Why a Heater Bypass Valve is a Good Thing to Have
Many pools have an expensive heater in their water flow. Water circulates through the heater core all the time the pump is running, whether the heater is on or off. If the heater springs a leak, you have to shutdown the pump, which stop waters circulation, filtering and chlorinating your pool. Having the pump stopped too long can lead to algae and a dirty pool, and more work once you get the heater repaired and the pump running again.
If you had a heater bypass valve, that switches the water flow to flow around the heater, you would just move it the bypass position and you can continue running the pump and circulating pool water normally while you get the heater repaired or replaced.
Most pool heater heat exchanger, which is a coil of pipe inside the heater, is made of copper. Low Ph, below 7.0 can cause the copper pipes to erode resulting in copper in the pool water and possibly leaks from the heat exchanger. Even if the copper erosion of the heat exchanger pipes is not serious enough to leak the copper in the pool water can cause stains in the pool.
With a relatively new pool or heater you may not see a leak for many years and wish you had a heater bypass valve. However you may encounter another situation where bypassing the heater is helpful. Heater cores can be damaged by acidic low pH below 7. Maybe you misjudged your acid addition and accidentally lowered your pH too much. If you have a heater bypass you can turn the valve and stop the acidic water from flowing through the heater. Or maybe you purposely lower the pH to around 7 to treat a scale problem. You can use the heater bypass valve to take the heater offline and protect the core.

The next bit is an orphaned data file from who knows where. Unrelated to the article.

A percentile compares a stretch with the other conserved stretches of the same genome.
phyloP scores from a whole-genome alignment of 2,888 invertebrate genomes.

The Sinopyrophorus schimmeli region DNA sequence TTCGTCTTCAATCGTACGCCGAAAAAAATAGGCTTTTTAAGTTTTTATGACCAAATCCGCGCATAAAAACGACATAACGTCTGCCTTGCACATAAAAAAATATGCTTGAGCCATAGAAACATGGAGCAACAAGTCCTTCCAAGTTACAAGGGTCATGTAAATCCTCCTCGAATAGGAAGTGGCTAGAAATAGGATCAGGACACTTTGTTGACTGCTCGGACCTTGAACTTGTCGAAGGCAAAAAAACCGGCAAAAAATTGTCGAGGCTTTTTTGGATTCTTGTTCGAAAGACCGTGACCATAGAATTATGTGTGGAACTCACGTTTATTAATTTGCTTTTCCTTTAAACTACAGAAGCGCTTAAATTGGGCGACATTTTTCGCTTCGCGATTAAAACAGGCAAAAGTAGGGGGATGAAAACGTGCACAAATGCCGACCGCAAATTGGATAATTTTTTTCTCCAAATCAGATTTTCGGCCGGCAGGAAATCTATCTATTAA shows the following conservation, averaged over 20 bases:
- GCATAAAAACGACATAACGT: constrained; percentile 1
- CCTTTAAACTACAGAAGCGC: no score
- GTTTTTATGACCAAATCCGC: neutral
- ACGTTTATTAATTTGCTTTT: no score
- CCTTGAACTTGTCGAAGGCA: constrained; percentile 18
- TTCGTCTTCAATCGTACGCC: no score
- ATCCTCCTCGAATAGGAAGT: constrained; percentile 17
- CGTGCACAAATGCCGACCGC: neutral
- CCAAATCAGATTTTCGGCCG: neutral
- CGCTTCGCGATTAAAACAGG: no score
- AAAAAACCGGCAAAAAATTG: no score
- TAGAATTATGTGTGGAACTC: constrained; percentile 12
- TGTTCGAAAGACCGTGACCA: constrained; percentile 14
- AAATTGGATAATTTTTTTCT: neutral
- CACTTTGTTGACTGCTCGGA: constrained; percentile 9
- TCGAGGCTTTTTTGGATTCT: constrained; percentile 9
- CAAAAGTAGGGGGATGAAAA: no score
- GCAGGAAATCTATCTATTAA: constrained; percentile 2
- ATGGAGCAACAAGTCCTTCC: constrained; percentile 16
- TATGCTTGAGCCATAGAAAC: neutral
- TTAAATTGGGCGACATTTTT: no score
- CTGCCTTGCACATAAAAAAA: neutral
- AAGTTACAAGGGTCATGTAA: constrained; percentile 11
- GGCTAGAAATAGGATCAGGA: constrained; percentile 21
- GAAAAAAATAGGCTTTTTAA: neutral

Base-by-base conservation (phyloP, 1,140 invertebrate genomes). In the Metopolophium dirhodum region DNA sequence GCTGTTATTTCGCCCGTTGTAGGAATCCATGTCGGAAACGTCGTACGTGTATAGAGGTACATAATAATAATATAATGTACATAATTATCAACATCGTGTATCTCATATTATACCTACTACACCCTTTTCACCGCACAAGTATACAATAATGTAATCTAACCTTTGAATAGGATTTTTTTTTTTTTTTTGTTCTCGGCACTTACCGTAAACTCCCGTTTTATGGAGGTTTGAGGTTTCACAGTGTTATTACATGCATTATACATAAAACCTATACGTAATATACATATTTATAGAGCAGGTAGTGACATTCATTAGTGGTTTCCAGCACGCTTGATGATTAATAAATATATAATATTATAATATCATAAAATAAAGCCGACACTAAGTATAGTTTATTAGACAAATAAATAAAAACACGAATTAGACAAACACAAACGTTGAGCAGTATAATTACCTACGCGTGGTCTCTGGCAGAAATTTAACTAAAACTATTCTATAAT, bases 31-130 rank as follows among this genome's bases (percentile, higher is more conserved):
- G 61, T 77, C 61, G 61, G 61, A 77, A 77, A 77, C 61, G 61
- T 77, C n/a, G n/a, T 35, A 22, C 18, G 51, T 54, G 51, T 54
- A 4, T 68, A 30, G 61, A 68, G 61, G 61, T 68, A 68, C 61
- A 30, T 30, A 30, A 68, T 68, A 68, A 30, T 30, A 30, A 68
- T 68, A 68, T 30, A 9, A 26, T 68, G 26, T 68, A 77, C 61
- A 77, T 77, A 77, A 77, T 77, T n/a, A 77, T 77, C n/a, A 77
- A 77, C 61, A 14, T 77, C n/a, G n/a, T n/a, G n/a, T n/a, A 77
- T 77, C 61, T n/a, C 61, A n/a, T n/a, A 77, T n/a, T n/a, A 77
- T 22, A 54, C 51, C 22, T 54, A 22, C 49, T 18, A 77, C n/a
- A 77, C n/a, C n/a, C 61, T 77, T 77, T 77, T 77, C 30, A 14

Also, if you are in an area where you close your pool for the winter your water chemistry may need adjustments upon Spring opening and you may not be confident that your pH is stable while adding chemicals. You can bypass the heater and protect the copper core during the pool opening until your pH is stable between 7.2 and 7.8.
Water running through a heater all the time creates back pressure, slows the water flow, and makes the pump work harder running at higher RPMs using more energy. Especially if you have a heat pump which has smaller diameter internal piping then a gas heater. Some pool owners only use their heater 5% of the time, yet their water flow is restricted the 95% when the heater is not in use. Bypassing the heater during the hot summer months when it is not necessary can improve water circulation.
In summary, times the heater should be bypassed include when:
- the heater is leaking or needs repairs
- opening the pool in the Spring and balancing the water chemistry
- the pH may fall below 7.0
- using any algaecide that may lower the pH below 7.0
- the heater is not being used for periods of time
Some heaters have an internal bypass to control how much water flows through its core while bypassing the remaining water directly out the heater. Others heaters may have an external bypass to limit the flow to not exceed the heaters maximum flow rate. Neither of those is the same as the heater bypass being discussed here since they cannot stop water from flowing through the heater core.
For some unknown reasons many Pool Builders push back on the request to install a heater bypass. It is very simple requiring a 3 way diverter valve on the heater input line, a short length of PVC to connect to a T on the heater output line, and a check valve between the T and the heater output. In the picture above the red arrows show the water flow in normal heater operation and the blue arrows show the water flow when the heater is bypassed. The added cost and plumbing is minimal.
As described above there are many situations where a heater bypass is useful. Sooner or later in the life of the pool you will likely encounter one of them. And really there are no downsides in having the heater bypass line between the heater input and output pipes waiting for when you need it.